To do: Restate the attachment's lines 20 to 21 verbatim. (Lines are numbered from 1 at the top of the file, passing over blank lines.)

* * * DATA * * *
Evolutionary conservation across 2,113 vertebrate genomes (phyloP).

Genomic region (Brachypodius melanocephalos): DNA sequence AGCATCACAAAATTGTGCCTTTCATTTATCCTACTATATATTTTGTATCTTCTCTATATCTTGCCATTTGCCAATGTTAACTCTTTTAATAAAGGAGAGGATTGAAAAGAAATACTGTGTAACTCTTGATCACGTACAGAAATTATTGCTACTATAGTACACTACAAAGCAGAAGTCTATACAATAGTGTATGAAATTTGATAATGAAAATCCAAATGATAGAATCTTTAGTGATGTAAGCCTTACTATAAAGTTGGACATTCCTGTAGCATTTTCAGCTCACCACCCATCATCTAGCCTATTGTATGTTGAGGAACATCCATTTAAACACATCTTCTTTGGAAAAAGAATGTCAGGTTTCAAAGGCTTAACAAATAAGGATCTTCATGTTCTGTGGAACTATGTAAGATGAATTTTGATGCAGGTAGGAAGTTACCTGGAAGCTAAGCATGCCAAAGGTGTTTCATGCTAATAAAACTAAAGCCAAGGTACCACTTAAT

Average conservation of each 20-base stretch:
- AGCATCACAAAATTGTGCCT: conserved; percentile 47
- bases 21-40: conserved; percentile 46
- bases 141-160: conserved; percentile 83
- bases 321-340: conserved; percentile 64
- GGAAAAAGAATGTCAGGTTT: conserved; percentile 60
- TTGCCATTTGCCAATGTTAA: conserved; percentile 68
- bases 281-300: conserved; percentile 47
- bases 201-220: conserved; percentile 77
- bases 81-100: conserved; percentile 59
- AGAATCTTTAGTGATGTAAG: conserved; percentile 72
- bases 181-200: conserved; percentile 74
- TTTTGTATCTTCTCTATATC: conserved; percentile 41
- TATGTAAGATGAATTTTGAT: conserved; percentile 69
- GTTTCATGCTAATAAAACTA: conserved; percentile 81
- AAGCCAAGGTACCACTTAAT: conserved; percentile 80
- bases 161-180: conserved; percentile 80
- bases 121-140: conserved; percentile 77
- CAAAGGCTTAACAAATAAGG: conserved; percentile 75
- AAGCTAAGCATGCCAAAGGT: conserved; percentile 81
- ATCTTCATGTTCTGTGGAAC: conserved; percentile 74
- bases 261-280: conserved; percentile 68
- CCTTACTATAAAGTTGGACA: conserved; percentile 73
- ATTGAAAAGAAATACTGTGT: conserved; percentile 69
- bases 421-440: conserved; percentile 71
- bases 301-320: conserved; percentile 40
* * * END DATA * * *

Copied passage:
- bases 121-140: conserved; percentile 77
- CAAAGGCTTAACAAATAAGG: conserved; percentile 75